There’s a term floating around on TikTok lately that caught our eye: ‘Sephora Kids,’ which describes kids as young as ten years old flocking to the beauty retailer to buy skincare products. Interestingly, of the many brands that are out there, Drunk Elephant is the one that Gen Alpha seems to be gravitating towards the most. Given that the brand is known for using anti-aging ingredients like retinol and glycolic acid in their products, this has some parents and dermatologists concerned that their kids might starting these things way too soon. We tapped a few experts to get their take on which skincare brands and products are best to use for teens and tweens. They also shared helpful pointers on how parents can talk to their kids about skincare.
Meet the Experts
- Nicole Lee is co-founder of The Wonderverse Labs, a self-care brand catered to Gen Alpha. She has over 13 years of experience in beauty sales and marketing, where she has previously served as director of Beauty Brink and executive vice president for The Glow Concept.
- Dr. Joshua Zeichner is a board-certified dermatologist and an associate professor of dermatology at the Mount Sinai Hospital in New York City. He’s an expert in cosmeceuticals, skincare and cosmetic dermatology.
- Dr. Margarita Lolis is a board-certified dermatologist, Mohs surgeon and brand ambassador for Miles. Dr. Lolis received her undergraduate degree from Yale University and her medical degree from Mount Sinai School of Medicine. She also received her dermatology training at Rutgers New Jersey Medical School.
- Dr. Keira Barr is a psychodermatologist, somatic educator and derm-in-residence for selfmade, a beauty brand that combines skincare and behavioral science to target physical and mental concerns. She has over 30 years of experience in the field in dermatology and the healthcare space.
- Dr. Brendan Camp is a board-certified dermatologist at MDCS Dermatology in New York City, who specializes in treating conditions such as acne, eczema, psoriasis, moles and skin cancer.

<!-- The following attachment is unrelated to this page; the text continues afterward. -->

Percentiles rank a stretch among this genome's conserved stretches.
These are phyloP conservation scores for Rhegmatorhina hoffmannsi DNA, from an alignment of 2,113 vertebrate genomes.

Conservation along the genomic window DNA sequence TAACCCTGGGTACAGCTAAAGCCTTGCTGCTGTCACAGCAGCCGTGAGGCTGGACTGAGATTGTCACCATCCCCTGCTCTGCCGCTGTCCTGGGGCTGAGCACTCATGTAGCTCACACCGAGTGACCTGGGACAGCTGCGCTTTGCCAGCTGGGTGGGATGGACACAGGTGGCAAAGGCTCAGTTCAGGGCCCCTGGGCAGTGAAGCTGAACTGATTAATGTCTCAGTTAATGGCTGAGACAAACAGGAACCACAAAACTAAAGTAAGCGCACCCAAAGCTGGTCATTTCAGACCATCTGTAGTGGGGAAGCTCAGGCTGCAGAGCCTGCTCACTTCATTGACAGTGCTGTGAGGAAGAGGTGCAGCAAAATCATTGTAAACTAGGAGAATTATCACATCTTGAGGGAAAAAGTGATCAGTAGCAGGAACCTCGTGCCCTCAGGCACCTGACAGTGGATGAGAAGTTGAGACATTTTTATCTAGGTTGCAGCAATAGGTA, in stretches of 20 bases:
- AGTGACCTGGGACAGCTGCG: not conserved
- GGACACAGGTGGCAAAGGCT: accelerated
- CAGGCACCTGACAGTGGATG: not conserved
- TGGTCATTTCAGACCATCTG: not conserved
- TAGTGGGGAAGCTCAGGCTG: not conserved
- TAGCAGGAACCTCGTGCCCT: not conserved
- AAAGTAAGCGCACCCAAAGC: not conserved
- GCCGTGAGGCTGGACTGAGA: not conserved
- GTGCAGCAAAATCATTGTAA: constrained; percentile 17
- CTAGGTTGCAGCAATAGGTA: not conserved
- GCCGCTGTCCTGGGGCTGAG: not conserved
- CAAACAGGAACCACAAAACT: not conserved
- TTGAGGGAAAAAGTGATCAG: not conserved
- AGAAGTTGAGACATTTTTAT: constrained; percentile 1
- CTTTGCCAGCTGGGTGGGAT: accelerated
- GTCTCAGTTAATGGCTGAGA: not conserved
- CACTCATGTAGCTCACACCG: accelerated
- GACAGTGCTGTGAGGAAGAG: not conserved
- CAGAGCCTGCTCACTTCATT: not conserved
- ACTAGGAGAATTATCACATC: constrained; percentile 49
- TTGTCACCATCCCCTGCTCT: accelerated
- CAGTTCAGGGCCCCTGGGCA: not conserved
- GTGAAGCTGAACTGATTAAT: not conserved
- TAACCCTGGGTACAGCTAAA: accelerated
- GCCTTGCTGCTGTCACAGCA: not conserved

- Dr. Jean Charles is a board-certified dermatologist with U.S. Dermatology Partners Cedar Park. Dr. Charles received a degree in nutritional science from the University of Texas and attended medical school at the University of North Texas Health Center.
First Things First, Why Do Teens Love Drunk Elephant So Much?
Two words: social media. The brand is known for its bright, colorful packaging and has a huge fan base online. “[Teens] love gorgeous packaging. We’ve been reading through hundreds of comments on TikTok and kids are talking about buying their products and refilling it with less expensive brands just so they can have [the bottles] on their shelf,” says Lee. “Gen Alpha are also seeing these products go viral and sell out. It’s the same as when we were kids, and the cool kids had the ‘it’ backpack or shoes. But instead of being in the school yard [where you’d only see what your peers have], they’re on their devices, which gives them access to even more options.”
When Should Kids Start Using Skincare?
According to Dr. Charles, puberty is a typically the time for teens to start a skincare routine. “While children of all ages should wear daily sunscreen, tweens and teens can start a skincare routine when they begin to notice signs of puberty. During puberty, their hormones can increase oil production and cause skin changes [like acne] that a skincare routine can help manage,” she explains.
The experts suggest a basic skincare routine that includes a gentle cleanser, moisturizer and sunscreen. “I’m a big fan of keeping the routine as simple as possible to support skin barrier function and protect your skin against environmental damage like UV exposure and pollution,” says Dr. Barr. However, Dr. Barr notes teens should avoid using products with too many active ingredients (like retinol, salicylic acid and glycolic acid) and strong detergents. “Active ingredients like retinoids can cause dryness, peeling and irritation. It can potentially harm the skin’s protective barrier and using it too frequently can trigger acne outbreaks, especially in individuals with acne-prone or oily skin,” she shares.